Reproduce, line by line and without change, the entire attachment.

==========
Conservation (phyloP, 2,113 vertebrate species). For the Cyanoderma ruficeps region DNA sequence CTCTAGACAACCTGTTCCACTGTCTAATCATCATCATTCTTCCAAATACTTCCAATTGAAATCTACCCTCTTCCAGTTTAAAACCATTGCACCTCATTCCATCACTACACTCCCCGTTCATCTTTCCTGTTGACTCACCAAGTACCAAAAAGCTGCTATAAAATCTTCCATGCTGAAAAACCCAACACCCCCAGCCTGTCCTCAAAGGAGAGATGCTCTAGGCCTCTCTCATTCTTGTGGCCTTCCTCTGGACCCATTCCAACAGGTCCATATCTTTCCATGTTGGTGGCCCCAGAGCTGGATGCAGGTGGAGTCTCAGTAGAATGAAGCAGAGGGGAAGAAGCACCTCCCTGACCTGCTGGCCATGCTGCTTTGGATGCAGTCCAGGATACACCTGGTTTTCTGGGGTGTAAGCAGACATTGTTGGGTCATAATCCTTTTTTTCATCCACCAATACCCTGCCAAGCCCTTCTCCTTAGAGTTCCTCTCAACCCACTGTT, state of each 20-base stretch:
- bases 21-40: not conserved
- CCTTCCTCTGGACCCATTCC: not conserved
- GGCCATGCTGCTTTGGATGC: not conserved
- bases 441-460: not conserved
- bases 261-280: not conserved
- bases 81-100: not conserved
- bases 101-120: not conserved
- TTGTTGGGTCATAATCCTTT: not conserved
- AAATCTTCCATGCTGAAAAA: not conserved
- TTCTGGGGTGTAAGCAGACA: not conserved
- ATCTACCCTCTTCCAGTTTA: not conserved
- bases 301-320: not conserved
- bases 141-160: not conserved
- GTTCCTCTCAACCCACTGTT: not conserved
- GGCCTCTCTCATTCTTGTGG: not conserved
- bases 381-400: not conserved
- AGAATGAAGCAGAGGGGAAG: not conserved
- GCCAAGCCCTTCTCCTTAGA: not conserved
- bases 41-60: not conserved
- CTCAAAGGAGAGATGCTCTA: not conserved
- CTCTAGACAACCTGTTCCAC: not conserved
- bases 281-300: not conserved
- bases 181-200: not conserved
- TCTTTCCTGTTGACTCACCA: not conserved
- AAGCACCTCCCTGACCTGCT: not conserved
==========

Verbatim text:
Conservation (phyloP, 2,113 vertebrate species). For the Cyanoderma ruficeps region DNA sequence CTCTAGACAACCTGTTCCACTGTCTAATCATCATCATTCTTCCAAATACTTCCAATTGAAATCTACCCTCTTCCAGTTTAAAACCATTGCACCTCATTCCATCACTACACTCCCCGTTCATCTTTCCTGTTGACTCACCAAGTACCAAAAAGCTGCTATAAAATCTTCCATGCTGAAAAACCCAACACCCCCAGCCTGTCCTCAAAGGAGAGATGCTCTAGGCCTCTCTCATTCTTGTGGCCTTCCTCTGGACCCATTCCAACAGGTCCATATCTTTCCATGTTGGTGGCCCCAGAGCTGGATGCAGGTGGAGTCTCAGTAGAATGAAGCAGAGGGGAAGAAGCACCTCCCTGACCTGCTGGCCATGCTGCTTTGGATGCAGTCCAGGATACACCTGGTTTTCTGGGGTGTAAGCAGACATTGTTGGGTCATAATCCTTTTTTTCATCCACCAATACCCTGCCAAGCCCTTCTCCTTAGAGTTCCTCTCAACCCACTGTT, state of each 20-base stretch:
- bases 21-40: not conserved
- CCTTCCTCTGGACCCATTCC: not conserved
- GGCCATGCTGCTTTGGATGC: not conserved
- bases 441-460: not conserved
- bases 261-280: not conserved
- bases 81-100: not conserved
- bases 101-120: not conserved
- TTGTTGGGTCATAATCCTTT: not conserved
- AAATCTTCCATGCTGAAAAA: not conserved
- TTCTGGGGTGTAAGCAGACA: not conserved
- ATCTACCCTCTTCCAGTTTA: not conserved
- bases 301-320: not conserved
- bases 141-160: not conserved
- GTTCCTCTCAACCCACTGTT: not conserved
- GGCCTCTCTCATTCTTGTGG: not conserved
- bases 381-400: not conserved
- AGAATGAAGCAGAGGGGAAG: not conserved
- GCCAAGCCCTTCTCCTTAGA: not conserved
- bases 41-60: not conserved
- CTCAAAGGAGAGATGCTCTA: not conserved
- CTCTAGACAACCTGTTCCAC: not conserved
- bases 281-300: not conserved
- bases 181-200: not conserved
- TCTTTCCTGTTGACTCACCA: not conserved
- AAGCACCTCCCTGACCTGCT: not conserved